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News

Study eases concerns over mental side effects from potent AIDS drug

Washington University In St Louis : 23 July, 2006  (Company News)
The largest detailed, prospective clinical study of the mental side effects of a potent anti-AIDS drug, efavirenz, has revealed that the anxiety, dizziness, 'funny feelings' and vivid dreams triggered by the drug fade away within a month, possibly clearing the way for more widespread use.
'Efavirenz is the first drug from its class that lasts long enough to be taken once a day, and that makes it a potentially valuable drug for AIDS treatment, ' says the study's lead author, David Clifford, M.D., the Melba and Forest Seay Professor of Clinical Neuropharmacology in Neurology and professor of medicine at Washington University School of Medicine in St. Louis.

Clifford and other scientists at Washington University's AIDS Clinical Trials Unit studied 300 patients who were part of a larger multicenter trial. As a part of that other study's protocol, patients were randomly and blindly taking either the anti-AIDS drug efavirenz or a placebo with alternative HIV therapy.

The findings were published in The Annals of Internal Medicine.

To keep the slippery, evasive virus that causes AIDS in check, patients take different types of drugs to impair or attack it on different fronts. Efavirenz was the first of a class of drugs known as non-nucleoside reverse transcriptase inhibitors that could be taken only once a day, a characteristic that substantially enhances the chances that patients will stick to the treatment regimen and keep the virus under control.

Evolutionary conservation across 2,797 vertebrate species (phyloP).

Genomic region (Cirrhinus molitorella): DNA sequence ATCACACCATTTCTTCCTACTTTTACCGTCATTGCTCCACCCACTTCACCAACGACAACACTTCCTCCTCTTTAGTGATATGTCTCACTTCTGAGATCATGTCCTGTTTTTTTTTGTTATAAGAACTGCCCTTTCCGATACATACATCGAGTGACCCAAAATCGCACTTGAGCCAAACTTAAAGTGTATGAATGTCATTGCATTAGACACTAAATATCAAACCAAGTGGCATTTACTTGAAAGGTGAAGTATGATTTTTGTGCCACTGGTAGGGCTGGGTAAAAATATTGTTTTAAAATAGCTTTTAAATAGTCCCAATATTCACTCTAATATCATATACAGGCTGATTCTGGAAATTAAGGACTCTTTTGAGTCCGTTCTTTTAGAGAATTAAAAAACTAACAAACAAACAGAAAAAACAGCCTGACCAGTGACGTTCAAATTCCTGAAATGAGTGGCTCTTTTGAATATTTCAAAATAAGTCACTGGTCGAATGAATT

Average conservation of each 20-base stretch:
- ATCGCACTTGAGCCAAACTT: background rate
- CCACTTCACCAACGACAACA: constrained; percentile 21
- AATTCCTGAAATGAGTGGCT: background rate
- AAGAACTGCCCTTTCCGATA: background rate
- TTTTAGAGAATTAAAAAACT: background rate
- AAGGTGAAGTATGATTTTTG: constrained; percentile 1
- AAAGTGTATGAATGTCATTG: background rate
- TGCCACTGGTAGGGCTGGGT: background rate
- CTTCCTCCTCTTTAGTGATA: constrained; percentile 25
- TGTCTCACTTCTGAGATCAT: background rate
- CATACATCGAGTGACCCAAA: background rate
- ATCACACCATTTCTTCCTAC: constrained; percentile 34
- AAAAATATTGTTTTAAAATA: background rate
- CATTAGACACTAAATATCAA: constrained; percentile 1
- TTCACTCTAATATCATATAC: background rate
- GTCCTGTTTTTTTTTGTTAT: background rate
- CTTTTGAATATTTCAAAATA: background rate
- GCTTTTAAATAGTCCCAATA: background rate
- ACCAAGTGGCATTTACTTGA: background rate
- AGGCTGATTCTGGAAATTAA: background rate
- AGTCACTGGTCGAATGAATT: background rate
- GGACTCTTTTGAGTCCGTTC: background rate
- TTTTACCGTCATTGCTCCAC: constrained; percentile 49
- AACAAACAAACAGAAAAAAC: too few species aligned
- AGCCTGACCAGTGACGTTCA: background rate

However, there have been lingering concerns over the mental side effects of efavirenz, which begin very soon after patients start taking the drug.

'Patients complain of 'feeling funny' or not feeling right almost with the first dose,' Clifford says. 'Given that a chronic disorder such as AIDS is already likely to be associated with serious neuropsychiatric conditions including depression and anxiety, this was leading some physicians to shy away from prescribing efavirenz when they would prefer to see the patient taking the drug.'

Physicians and patients also were concerned about the potential for efavirenz's mental side effects to impair performance when driving a car, operating machinery or doing other complex tasks.

David Clifford
Clifford and his colleagues at the ACTU developed a questionnaire to assess efavirenz's effects on sleep and levels of depression and anxiety in a group evenly divided between patients taking efavirenz and patients taking a placebo. The patients took the survey one week, one month, three months and six months after they started treatment. They also took standardized tests of mental performance and response times.

'People who have a viral infection, think of the last time you had a bad case of the flu, for example, do suffer declines in brain function,' says Clifford. 'Treatment reverses those declines, improving performance, and we found that both the patients who took efavirenz and those who didn't had a similar improvement in performance that resulted from better suppression of HIV. Use of efavirenz was not associated with any decline in brain function.'

Results from the questionnaire revealed no difference in depression between the group taking efavirenz and the group taking a placebo.

The efavirenz group did have more anxiety, dizziness and vivid dreams after they began therapy, but those effects faded by the end of the first month.

'This drug really does do something in the brain, and we've had a very hard time determining how it causes these effects,' Clifford says. 'But the important thing is that the effects wash out in the first month of using the drug. People now can be told that the chances are very good that if they just can stick with this drug for a few weeks they shouldn't have ongoing problems.'
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